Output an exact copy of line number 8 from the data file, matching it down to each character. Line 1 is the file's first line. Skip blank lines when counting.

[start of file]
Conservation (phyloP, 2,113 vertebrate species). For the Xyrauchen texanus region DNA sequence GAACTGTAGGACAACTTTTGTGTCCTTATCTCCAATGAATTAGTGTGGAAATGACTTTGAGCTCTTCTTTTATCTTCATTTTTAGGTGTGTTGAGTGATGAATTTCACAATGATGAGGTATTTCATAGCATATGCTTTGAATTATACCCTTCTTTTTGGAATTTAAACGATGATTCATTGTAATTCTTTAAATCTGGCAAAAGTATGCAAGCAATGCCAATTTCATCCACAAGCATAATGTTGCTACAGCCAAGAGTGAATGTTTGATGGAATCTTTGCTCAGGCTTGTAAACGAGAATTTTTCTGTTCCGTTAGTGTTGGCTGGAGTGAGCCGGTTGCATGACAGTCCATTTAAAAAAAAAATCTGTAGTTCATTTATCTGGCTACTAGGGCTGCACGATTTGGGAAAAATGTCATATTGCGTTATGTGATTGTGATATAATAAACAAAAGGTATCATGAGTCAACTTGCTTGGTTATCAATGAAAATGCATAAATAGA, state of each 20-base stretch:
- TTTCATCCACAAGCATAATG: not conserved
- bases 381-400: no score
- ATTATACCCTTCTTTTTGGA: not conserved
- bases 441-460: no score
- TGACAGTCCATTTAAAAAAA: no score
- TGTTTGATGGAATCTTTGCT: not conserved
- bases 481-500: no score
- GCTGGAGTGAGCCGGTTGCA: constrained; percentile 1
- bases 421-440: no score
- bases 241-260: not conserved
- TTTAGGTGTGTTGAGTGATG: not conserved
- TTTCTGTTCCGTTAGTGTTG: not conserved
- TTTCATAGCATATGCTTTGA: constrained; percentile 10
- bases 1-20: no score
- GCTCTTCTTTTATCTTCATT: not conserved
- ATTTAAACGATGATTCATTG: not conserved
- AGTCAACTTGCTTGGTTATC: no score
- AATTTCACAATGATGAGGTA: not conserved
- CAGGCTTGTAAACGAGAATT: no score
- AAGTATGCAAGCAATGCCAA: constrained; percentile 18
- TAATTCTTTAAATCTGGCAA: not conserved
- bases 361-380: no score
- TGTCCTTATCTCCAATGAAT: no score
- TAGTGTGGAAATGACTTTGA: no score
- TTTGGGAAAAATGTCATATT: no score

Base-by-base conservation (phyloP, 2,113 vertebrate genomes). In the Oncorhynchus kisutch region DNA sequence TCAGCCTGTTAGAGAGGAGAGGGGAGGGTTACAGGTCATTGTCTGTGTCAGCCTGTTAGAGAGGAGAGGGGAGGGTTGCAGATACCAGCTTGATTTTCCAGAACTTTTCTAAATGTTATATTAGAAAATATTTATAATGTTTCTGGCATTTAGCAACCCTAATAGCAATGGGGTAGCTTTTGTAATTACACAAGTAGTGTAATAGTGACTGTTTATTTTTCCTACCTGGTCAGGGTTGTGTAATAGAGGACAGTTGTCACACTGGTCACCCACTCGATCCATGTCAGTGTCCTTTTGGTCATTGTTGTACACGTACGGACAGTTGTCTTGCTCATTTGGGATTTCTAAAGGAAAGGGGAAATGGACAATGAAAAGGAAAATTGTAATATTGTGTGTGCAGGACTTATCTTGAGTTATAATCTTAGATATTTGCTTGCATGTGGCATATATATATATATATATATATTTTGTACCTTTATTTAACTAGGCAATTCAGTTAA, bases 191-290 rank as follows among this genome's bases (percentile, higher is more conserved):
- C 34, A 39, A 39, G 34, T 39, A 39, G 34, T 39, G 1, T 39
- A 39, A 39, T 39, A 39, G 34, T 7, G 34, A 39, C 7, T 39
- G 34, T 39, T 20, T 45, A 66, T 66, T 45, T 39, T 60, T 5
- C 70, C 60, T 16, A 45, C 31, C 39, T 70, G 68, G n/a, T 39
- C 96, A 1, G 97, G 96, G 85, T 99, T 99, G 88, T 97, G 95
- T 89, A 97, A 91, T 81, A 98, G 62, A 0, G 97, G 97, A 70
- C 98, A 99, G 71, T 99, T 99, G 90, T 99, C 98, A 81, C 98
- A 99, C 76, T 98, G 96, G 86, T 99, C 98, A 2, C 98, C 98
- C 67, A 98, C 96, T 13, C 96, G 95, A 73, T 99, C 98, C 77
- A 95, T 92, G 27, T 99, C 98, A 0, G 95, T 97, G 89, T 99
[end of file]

- bases 481-500: no score